feet, the latter dimension prevailing where very thorny jungle is found, so as to permit the user to stand clear of the thorns while cutting. The short-handled tools have small blades for use with one hand only.

The Sickle, Dae-Kaetta, has two forms, a long-bladed one, nearly straight towards the point, for reaping paddy and cutting grass (Fig. 237), and a diminutive one of similar shape which is only used for cutting off the heads of millet and other grains grown in the temporary clearings called Hēna, or by Tamils Chēna, this reaping being invariably performed among the Kandians by the women alone. It is evident that its use must date back to the earliest times, and it is mentioned at least twice in the Rig Veda (i, 58, 4, and x, 101, 3). No example of pre-Christian date has been found in Ceylon; but Mr. Bell obtained later ones at Sigiriya, Anuradhapura, and Polannaruwa, from which the illustration was obtained by Mr. F. Lewis for me.

The Axe, Porawa, has been proved by the experience of the Vaeddas to be the most indispensable of all tools in Ceylon. Though the Billhook is suitable for cutting down interlaced bushes even when large, it is quite useless for felling any but the smallest trees. Nothing but the Axe could ever enable the first settlers to overcome the high forest that doubtless covered the whole country in pre-historic times.

At the present day the Kandian Axe has usually only one shape as a tool. The blade is almost straight along the upper edge, rising slightly near the cutting edge, and commonly curved downwards along the lower edge, so that at the end the blade is considerably wider than at the stem (see Fig. 223, of one dug up at Anuradhapura by Mr. Burrows). Of this kind there is a large and a small form; both have a socket hole through the stem. Axes slightly varying from this type were found in the excavations at Anuradhapura by Mr. S. Burrows (Fig. 224).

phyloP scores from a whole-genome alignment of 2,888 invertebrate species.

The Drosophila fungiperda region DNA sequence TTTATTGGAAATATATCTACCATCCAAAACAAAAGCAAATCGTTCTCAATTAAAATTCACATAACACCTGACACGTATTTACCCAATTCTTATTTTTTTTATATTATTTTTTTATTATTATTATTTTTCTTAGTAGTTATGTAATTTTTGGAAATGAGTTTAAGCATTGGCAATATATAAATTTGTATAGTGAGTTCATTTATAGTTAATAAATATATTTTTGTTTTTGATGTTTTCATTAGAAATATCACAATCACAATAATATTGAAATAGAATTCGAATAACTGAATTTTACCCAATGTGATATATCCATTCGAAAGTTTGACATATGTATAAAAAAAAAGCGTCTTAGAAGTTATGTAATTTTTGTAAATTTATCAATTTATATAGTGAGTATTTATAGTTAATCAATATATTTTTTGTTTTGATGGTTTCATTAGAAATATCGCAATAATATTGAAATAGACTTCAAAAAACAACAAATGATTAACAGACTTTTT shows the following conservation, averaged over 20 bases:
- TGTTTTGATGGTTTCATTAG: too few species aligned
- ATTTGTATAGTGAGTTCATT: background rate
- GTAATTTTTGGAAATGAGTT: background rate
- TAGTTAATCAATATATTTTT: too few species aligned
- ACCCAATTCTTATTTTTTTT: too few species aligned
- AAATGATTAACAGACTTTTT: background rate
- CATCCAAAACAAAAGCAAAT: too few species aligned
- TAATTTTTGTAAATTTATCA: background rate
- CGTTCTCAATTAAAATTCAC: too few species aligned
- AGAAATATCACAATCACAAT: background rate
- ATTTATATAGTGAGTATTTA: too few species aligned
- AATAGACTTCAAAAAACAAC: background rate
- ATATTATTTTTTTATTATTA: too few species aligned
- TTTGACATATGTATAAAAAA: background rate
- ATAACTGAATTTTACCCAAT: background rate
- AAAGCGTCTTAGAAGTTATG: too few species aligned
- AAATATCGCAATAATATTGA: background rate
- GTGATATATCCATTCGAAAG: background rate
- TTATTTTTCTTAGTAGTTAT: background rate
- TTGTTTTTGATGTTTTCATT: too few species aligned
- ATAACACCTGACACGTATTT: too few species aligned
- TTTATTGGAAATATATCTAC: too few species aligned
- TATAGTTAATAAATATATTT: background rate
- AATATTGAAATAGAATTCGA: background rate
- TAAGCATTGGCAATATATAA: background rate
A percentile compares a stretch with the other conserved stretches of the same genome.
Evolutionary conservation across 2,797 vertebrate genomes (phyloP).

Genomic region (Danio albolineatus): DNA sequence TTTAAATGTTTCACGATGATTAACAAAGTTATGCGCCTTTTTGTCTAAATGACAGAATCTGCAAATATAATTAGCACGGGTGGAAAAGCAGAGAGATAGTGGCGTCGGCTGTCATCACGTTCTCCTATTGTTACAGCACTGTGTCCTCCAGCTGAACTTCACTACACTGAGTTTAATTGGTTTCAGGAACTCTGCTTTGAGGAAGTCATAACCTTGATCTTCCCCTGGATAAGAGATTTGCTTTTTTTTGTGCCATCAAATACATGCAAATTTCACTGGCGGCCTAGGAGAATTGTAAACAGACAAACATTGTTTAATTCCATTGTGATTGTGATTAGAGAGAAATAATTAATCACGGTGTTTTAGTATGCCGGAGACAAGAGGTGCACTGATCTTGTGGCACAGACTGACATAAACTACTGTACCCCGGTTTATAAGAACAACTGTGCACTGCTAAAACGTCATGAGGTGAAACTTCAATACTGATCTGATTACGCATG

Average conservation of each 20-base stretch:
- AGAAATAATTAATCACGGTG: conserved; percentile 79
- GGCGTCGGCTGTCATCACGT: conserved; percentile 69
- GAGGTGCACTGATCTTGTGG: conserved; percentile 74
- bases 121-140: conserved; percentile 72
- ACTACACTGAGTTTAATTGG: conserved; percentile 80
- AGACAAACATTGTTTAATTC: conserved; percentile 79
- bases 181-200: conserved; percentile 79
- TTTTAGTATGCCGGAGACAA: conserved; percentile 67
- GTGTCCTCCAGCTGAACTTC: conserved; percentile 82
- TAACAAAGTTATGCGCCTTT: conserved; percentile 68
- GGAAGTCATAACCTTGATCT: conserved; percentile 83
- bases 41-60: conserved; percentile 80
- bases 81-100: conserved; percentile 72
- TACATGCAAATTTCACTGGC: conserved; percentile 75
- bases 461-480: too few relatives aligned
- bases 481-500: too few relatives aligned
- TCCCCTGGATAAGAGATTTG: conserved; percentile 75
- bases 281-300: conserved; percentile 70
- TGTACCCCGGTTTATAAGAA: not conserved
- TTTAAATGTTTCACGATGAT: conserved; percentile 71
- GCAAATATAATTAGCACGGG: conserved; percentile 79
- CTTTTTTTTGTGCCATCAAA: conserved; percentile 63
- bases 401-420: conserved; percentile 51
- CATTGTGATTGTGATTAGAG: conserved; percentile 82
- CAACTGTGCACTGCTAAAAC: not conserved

I have been assured by a Kandian smith of one of the villages of the interior that in its correct shape the blade of the true Kandian Axe should be quite straight on both the upper and lower edges, and a modern one of this form is illustrated

(Fig. 222). In this, the upper edge stands out from the shaft at a right angle, and the cutting edge has a slight convex


At Tissa, two examples of an earlier and different type were met with, in which the edges of the blade are nearly straight, but slightly narrower at the cutting end than in the middle. They bear a close resemblance to a form of polished' Celt' of the Neolithic age. They are much greater and heavier than the largest axes now made in the island, one (Fig. 225) being 8 inches long, 3 inches broad at its widest part and threequarters of an inch thick there, while the other is 2 inches wide. The cutting edge is straight, and they have no socket; the stem must have passed through the handle, which would be prevented from splitting by being wrapped diagonally at it with cross strips of hide or bark cord, or possibly be fitted with two diagonal iron rings such as those used for fixing the primitive Kandian hammer to its handle. Such an axe is illustrated in General Maisey's work on Sanchi, Plate XIII. These large axes were made by welding together several thinner plates of iron or steel until the required thickness was obtained.

The Adze, Waeya, has not been found among the ancient tools, I think, although it must have been known and used in Ceylon in pre-Christian times. The earliest type may have resembled the African tool, which is without a socket and is almost a straight axe turned sideways, with a cutting edge wider than the stem.

The Digging Hoe, Udaella, commonly called by Europeans a 'Mamoty,' from the Tamil word Man-veṭṭci, Earth-cutter, is also a tool of early date, but no example of it was obtained at Tissa. The only ancient ones that I have seen were found by Mr. S. Burrows at Anuradhapura; their age is uncertain, but probably they belong to some time earlier than the eleventh century A.D. Through the kindness of my friend Mr. F. Lewis I am able to give an illustration (Fig. 238) of a type which was discovered by Mr. Bell at Sigiriya and Polannaruwa. Another found by him had a much longer stem and a rather narrow blade. According to my recollection, the Anuradhapura tool

« PreviousContinue »